For it is cumbersome to lug around heavy baggages! We will be hindered from moving on. This is why seasoned travellers only pack essentials. They know exactly what they need—and also what they don’t need.

Hebrews 12 teaches us this same principle for our spiritual journeys:

Therefore, since we are surrounded by such a great cloud of witnesses, let us throw off everything that hinders and the sin that so easily entangles. And let us run with perseverance the race marked out for us, fixing our eyes on Jesus, the pioneer and perfecter of faith. For the joy set before him he endured the cross, scorning its shame, and sat down at the right hand of the throne of God. Consider him who endured such opposition from sinners, so that you will not grow weary and lose heart (vv. 1–3).

Hebrews 11 describes this great cloud of witnesses as great men and women who through faith conquered kingdoms, administered justice, and gained what was promised; who shut the mouths of lions, quenched the fury of the flames, and escaped the edge of the sword; whose weakness was turned to strength; and who became powerful in battle and routed foreign armies. Women received back their dead, raised to life again. There were others who were tortured, refusing to be released so that they might gain an even better resurrection. Some faced jeers and flogging, and even chains and imprisonment. They were put to death by stoning; they were sawed in two; they were killed by the sword. They went about in sheepskins and goatskins, destitute, persecuted and mistreated—the world was not worthy of them. They wandered in deserts and mountains, living in caves and in holes in the ground (vv. 33–38).

These people threw off everything that hindered them from obeying God. They persevered in their goals, hanging on to the promises of God.

Today, Christians are called to the same path. We need to fix our eyes on Jesus, the example of true obedience to God, the Father. Jesus endured the shame and suffering on the cross to fulfill God’s salvation plan for mankind. Jesus now sits at the right hand of God in heaven. When we fix our eyes on Jesus and remember how he suffered and persevered to the end, God promises that we will not grow weary. We will not give up. Each one of us has been called to glorify God.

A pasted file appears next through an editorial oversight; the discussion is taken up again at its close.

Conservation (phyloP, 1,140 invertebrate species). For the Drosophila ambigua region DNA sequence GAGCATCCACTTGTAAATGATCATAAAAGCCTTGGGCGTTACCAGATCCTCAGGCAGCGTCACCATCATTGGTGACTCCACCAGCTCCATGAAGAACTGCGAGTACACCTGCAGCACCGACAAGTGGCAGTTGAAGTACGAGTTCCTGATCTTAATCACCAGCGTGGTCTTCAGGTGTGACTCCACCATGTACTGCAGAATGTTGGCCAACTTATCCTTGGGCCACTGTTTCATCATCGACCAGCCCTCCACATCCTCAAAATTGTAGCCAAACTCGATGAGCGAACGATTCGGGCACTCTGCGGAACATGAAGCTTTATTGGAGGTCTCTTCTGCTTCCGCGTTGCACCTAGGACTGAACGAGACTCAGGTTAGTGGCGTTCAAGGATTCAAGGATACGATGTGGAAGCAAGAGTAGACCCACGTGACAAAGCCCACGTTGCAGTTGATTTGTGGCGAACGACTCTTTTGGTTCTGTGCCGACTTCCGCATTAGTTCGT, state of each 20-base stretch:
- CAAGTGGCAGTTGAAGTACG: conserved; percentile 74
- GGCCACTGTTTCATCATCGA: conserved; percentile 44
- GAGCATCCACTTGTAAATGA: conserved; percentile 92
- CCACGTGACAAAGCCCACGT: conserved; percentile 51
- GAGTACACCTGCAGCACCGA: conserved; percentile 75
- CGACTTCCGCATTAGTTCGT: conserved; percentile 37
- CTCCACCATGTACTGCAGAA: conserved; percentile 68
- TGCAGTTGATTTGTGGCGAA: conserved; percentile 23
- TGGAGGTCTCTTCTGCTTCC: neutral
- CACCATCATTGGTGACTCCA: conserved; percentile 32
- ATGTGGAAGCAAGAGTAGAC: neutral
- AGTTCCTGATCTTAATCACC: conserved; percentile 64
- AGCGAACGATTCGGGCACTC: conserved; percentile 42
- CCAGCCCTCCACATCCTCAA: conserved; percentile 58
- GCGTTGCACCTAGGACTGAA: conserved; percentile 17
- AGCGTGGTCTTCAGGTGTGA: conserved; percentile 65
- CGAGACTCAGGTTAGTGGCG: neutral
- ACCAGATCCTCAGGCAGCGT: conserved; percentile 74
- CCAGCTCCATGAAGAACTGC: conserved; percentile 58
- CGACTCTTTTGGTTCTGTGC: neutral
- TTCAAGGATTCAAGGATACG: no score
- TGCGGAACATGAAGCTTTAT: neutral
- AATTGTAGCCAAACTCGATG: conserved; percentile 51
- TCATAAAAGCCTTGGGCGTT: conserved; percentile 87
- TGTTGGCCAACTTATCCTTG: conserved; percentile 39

In the Old Testament, prophets were called to make known the Sovereign God to obstinate people who would not listen. Most of the prophets were exiled—Jonah swallowed by a big fish, Daniel thrown in lion’s den, Jeremiah thrown in the pit to starve, Ezekiel told his wife would die, Hosea told to marry a prostitute! None of them volunteered to be God’s prophet, but God called, and they obeyed.

Jesus said to his disciples, “I have told you these things, so that in me you may have peace. In this world you will have trouble. But take heart! I have overcome the world” (John 16:33).

Each problem we experience, each grief we bear, every frustration and disappointment in our lives is an opportunity for us to experience God. In sorrow, he gives comfort. In despair, he gives hope. With unlovable people, he enables me to love. For each dilemma, he gives wisdom. In trouble, he gives peace.

When we face difficulties, God is glorified—not because the problem goes away, but when we live out of God’s amazing grace, when we become joyful in spite of our circumstances, when we give thanks in everything.